2. To falsify, destroy, or place beyond the reach of an officer acting under the Code any documents, testimony, or other evidence material to an investigation or other process under the Code.
  3. Without reasonable excuse, to fail to appear as a witness or to testify when called upon under the Code.  An accused does not violate the Code by failing to appear as a witness or to testify unless without reasonable excuse the accused fails to appear at a proceeding under the Code.
  4. To breach a duty of confidentiality under the Code.
  5. To knowingly interfere with the administration of the Code.

General Provisions Concerning Infractions

  1. Knowledge of Authorities.  Students are presumed to know the provisions of the Code, the policies and rules of UA Little Rock and of the Law School, and the policies and rules of courses in which the students are enrolled.
  2. Voluntariness.  To violate the Code, the act or omission of the accused must have been voluntary.
  3. State of Mind.  To violate the Code, the accused must have acted with the state of mind specified in the infraction; if no state of mind is specified, then intent, knowledge, or recklessness is required.  Intent, knowledge, or recklessness may be inferred from the evidence.
  4. Recklessness defined.  “Recklessness” means conscious disregard of a substantial risk that the conduct might produce a result or that certain circumstances exist, as appropriate to the case.
  5. Attempt; Aiding and Abetting; Conspiracy.  It shall be a violation of the Code to attempt to commit any offense; to aid or abet in the commission of any offense; or to participate in a conspiracy to commit any offense.


  1. Available Sanctions.  Upon a finding of responsibility under the Code, one or more of the following sanctions, and no other sanction, may be imposed, subject to the other provisions of part III.D.  Any sanction may or may not be noted in the internal records of the Law School or on the transcript of the responsible student.
    1. Denial of credit for a course.
    2. Downward disciplinary grade adjustment for an assignment or course.
    3.  Administrative withdrawal from a course or from the Law School.
    4. Restriction of library, activity, or other Law School privileges.
    5. Dismissal from a Law School office or activity.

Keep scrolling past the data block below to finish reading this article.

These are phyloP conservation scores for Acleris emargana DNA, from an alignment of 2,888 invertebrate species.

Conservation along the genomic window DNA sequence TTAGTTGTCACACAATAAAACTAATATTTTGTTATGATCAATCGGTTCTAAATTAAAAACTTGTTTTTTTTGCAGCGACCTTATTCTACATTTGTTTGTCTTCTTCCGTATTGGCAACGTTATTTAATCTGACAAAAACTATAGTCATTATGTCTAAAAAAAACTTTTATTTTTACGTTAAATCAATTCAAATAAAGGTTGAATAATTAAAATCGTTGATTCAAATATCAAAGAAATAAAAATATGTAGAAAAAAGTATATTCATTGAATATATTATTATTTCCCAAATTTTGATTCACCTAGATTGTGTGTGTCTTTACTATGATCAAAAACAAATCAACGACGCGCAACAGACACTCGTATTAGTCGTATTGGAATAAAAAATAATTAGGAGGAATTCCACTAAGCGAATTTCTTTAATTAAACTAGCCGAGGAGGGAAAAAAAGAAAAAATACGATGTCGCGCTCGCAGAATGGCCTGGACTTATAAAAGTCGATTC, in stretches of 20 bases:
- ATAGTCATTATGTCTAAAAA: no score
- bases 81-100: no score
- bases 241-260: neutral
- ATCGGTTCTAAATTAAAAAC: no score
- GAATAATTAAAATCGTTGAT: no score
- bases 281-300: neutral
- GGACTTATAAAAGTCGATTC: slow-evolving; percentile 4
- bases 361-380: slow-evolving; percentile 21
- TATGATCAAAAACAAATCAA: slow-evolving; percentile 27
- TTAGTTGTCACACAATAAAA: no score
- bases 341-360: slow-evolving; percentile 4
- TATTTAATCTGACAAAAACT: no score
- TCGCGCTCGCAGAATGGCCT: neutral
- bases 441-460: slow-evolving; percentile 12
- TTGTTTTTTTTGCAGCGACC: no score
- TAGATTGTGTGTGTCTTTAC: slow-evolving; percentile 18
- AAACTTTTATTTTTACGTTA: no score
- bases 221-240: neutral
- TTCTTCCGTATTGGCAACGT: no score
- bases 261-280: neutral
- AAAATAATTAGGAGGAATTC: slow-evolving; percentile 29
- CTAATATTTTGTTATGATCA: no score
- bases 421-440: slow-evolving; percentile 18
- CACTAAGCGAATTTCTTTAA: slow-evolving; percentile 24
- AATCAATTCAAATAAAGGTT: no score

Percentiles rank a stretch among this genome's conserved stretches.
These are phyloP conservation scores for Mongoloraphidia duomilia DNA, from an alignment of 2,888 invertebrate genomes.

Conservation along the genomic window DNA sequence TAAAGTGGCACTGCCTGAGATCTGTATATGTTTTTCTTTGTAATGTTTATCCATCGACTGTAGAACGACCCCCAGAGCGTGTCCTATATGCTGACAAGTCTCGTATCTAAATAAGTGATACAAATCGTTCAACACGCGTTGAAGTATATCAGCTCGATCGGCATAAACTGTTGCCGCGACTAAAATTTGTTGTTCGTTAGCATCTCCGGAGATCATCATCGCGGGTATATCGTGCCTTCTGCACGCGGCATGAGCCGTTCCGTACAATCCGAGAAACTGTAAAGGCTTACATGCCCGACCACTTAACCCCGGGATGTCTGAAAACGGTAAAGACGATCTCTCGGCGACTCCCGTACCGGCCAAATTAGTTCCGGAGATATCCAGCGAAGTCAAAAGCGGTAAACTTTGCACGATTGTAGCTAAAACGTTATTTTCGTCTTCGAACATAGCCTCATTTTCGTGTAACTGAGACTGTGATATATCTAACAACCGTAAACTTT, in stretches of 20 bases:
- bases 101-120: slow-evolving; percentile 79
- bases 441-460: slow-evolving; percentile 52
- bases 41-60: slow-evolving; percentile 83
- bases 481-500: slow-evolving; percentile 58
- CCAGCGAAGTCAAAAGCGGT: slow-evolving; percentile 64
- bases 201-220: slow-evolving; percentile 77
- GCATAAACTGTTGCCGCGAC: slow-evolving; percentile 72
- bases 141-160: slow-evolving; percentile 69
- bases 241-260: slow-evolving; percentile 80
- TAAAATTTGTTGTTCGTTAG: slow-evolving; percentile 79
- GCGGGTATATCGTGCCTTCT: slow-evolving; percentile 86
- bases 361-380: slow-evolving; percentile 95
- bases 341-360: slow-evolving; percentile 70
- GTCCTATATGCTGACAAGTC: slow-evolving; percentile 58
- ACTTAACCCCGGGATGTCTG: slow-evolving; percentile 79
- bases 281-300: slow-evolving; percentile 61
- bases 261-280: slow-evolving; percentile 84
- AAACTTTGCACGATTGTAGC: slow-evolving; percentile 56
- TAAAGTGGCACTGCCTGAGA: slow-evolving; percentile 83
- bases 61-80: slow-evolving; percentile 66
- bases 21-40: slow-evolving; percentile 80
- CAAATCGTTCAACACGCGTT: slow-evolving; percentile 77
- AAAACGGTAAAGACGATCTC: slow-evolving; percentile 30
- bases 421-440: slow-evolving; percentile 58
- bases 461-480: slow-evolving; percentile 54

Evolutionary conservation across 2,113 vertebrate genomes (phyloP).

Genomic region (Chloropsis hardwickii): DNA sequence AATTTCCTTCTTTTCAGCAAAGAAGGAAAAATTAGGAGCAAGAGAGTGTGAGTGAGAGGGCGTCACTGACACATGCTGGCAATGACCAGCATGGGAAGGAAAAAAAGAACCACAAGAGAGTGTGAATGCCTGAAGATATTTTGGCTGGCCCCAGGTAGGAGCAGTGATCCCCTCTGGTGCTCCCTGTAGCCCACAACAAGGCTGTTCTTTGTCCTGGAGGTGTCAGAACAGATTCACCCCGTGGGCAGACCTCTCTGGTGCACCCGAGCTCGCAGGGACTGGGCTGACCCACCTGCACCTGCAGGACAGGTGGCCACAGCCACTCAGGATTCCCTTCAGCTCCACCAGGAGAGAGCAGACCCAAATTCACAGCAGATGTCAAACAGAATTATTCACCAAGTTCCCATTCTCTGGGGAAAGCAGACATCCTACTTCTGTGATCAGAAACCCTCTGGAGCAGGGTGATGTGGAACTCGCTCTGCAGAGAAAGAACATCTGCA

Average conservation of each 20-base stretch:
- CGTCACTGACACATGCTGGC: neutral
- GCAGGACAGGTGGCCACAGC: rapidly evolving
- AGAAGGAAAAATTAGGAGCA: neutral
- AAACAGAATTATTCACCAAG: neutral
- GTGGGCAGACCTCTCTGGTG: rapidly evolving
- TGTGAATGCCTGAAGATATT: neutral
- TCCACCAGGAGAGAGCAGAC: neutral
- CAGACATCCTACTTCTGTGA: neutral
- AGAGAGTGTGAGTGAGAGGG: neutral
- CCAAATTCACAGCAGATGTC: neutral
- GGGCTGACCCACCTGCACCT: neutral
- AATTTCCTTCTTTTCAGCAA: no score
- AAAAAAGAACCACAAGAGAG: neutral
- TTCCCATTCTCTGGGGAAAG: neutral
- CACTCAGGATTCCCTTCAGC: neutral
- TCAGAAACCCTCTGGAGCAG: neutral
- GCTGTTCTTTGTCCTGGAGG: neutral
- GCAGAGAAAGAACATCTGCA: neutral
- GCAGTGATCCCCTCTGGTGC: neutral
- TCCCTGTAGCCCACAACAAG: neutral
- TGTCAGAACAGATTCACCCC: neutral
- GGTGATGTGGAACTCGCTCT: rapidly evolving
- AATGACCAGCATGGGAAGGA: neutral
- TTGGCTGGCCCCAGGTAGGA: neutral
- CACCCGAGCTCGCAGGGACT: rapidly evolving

6. Notation or reprimand.
    7. Disciplinary probation.
    8. Oral or written warning
    9. Educational task
    10. Letter of apology or explanation of conduct.
    11. Compensatory damages or restitution to the Law School or other appropriate entity.
    12. Suspension from the Law School.
    13. Expulsion from the Law School.
  2. Imposition of Sanctions
    1. A sanction may be imposed on a probationary or temporary basis.
    2. A responsible student may be offered a choice between a sanction listed in part III.D.1 and an alternative appropriate sanction not listed in part III.D.1, and the responsible student may voluntarily accede to the alternative sanction.
  3. Considerations in Selecting Sanction.  In selecting a sanction, any relevant information may be considered, and the following factors shall be considered.
    1. The nature and seriousness of the violation, including the degree of potential harm that the violation posed to the academic integrity of the Law School community.
    2. The circumstances of the violation, including any aggravating or mitigating factors.
    3. The need to uphold and promote respect for the Code and to deter future violation by the responsible student and others.
    4. Whether the sanction will reconcile the responsible student with the Law School community.
    5. Any comments of the responsible student relevant to sanction selection.
    6. The state of mind of the responsible student.
    7. Whether and when the responsible student voluntarily admitted misconduct.
    8. How cooperative the responsible student was during the investigation of the misconduct.